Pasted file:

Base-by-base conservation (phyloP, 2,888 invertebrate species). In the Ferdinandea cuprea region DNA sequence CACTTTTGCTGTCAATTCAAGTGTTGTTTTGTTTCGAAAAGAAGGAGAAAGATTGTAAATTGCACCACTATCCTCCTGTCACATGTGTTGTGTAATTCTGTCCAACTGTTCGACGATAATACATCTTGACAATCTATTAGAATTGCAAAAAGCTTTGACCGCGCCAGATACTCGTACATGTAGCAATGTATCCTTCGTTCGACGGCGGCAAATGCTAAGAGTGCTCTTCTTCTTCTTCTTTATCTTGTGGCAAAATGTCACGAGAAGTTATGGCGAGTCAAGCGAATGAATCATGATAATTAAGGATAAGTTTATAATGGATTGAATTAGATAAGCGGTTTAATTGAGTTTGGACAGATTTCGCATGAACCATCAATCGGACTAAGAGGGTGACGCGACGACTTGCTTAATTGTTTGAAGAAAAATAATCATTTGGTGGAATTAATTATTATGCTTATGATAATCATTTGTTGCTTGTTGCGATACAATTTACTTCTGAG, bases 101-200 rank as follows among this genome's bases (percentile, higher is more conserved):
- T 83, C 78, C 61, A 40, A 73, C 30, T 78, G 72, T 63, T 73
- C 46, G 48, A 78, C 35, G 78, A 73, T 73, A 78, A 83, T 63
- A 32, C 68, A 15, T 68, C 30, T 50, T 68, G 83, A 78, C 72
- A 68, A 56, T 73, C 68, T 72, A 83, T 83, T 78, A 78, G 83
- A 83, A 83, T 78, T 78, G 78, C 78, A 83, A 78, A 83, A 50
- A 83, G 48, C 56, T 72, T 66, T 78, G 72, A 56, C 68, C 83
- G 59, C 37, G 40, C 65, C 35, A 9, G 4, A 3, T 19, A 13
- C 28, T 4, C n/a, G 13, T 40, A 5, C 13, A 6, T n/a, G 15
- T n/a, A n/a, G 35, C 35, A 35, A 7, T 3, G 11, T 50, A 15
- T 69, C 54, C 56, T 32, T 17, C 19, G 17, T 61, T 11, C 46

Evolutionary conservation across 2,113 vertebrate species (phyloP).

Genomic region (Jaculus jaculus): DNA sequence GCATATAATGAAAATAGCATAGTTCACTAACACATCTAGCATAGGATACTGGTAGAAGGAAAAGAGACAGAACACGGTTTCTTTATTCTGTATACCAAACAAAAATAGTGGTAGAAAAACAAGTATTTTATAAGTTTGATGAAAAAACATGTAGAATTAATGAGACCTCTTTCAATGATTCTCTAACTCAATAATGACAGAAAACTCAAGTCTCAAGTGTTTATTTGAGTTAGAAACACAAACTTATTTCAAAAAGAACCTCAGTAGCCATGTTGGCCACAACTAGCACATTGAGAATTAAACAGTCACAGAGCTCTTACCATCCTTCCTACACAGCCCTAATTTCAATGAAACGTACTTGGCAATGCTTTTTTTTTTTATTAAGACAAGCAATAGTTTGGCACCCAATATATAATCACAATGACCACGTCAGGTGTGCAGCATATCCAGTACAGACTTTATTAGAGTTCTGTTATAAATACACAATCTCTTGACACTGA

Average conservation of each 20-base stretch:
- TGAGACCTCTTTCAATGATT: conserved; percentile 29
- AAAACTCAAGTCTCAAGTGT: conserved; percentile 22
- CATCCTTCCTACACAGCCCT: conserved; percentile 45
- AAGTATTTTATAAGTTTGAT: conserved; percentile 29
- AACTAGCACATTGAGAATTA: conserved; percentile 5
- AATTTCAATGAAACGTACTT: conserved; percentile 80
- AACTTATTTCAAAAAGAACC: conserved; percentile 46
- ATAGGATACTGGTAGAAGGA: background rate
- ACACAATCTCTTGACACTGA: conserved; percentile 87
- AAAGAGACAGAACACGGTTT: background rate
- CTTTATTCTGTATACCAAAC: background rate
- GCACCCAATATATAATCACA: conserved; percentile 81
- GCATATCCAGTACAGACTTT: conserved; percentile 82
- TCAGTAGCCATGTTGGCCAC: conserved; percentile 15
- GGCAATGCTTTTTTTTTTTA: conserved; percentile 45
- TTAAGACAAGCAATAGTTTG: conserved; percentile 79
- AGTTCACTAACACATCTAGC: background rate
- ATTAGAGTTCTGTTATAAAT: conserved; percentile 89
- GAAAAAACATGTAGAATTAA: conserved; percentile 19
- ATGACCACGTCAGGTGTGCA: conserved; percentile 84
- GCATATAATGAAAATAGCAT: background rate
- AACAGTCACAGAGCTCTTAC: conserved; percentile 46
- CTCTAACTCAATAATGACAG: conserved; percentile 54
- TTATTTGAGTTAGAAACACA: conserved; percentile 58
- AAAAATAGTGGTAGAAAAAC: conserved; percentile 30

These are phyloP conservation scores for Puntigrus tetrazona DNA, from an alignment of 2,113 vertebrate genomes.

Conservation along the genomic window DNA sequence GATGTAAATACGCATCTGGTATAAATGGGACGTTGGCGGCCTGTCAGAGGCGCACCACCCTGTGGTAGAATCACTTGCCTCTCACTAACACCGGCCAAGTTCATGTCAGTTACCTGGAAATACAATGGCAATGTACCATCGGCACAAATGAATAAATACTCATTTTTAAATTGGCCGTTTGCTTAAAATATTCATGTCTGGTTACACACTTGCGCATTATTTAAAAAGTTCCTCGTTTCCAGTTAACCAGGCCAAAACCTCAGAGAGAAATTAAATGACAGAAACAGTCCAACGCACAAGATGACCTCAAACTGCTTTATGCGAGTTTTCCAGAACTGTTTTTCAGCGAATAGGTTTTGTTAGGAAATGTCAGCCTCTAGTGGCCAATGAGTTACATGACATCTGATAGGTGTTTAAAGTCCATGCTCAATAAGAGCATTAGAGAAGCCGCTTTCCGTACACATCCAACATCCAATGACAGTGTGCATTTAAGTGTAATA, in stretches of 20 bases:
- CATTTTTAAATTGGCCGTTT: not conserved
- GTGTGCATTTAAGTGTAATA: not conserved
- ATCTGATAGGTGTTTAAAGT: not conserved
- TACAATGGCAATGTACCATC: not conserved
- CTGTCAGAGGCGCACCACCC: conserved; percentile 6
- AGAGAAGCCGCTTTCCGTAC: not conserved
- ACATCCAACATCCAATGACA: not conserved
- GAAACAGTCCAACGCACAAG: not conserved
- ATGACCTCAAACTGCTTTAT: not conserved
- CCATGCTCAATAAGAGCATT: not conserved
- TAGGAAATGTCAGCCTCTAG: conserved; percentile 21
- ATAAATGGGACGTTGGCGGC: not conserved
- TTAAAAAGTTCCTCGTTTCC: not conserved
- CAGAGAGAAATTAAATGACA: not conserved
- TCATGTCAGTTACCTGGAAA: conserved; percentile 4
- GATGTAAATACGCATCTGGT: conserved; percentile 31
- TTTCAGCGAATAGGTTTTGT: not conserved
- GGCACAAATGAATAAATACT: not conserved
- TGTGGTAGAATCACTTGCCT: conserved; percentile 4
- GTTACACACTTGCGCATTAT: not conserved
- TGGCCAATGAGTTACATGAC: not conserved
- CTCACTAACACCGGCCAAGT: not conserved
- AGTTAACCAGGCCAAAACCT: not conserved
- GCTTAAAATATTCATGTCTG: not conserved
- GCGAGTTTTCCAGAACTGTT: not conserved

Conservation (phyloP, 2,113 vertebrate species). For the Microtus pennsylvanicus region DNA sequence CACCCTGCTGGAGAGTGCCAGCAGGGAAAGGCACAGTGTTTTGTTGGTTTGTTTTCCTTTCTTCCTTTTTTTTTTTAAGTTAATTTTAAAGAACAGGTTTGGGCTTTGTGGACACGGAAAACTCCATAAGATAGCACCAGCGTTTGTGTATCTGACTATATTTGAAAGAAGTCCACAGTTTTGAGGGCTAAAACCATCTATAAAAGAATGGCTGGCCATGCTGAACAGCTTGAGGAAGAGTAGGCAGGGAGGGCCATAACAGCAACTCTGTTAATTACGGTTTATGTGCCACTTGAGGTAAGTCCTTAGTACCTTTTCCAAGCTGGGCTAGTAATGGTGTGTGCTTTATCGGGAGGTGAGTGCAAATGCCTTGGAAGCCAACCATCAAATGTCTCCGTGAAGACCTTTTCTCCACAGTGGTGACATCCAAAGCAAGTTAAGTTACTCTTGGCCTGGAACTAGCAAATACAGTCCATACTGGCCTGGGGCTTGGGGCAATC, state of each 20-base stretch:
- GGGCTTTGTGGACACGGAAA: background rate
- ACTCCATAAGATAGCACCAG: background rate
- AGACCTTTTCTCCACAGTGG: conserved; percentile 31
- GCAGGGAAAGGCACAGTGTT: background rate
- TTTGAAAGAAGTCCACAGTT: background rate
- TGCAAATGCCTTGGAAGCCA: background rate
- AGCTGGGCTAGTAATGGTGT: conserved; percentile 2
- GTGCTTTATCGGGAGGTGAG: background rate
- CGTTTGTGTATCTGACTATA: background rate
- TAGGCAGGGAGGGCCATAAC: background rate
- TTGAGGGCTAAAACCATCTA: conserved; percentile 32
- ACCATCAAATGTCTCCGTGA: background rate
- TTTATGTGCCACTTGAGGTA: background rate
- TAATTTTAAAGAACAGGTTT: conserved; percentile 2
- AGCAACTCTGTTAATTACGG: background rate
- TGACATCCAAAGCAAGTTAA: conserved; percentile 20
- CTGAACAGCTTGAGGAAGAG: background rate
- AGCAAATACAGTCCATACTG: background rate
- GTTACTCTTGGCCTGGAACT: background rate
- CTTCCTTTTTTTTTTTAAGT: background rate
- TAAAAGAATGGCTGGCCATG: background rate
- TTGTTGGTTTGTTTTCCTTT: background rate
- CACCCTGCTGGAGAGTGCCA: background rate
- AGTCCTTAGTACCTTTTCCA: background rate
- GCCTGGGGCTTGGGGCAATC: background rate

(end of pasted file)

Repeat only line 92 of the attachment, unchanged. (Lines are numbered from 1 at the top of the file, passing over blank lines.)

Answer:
- GCCTGGGGCTTGGGGCAATC: background rate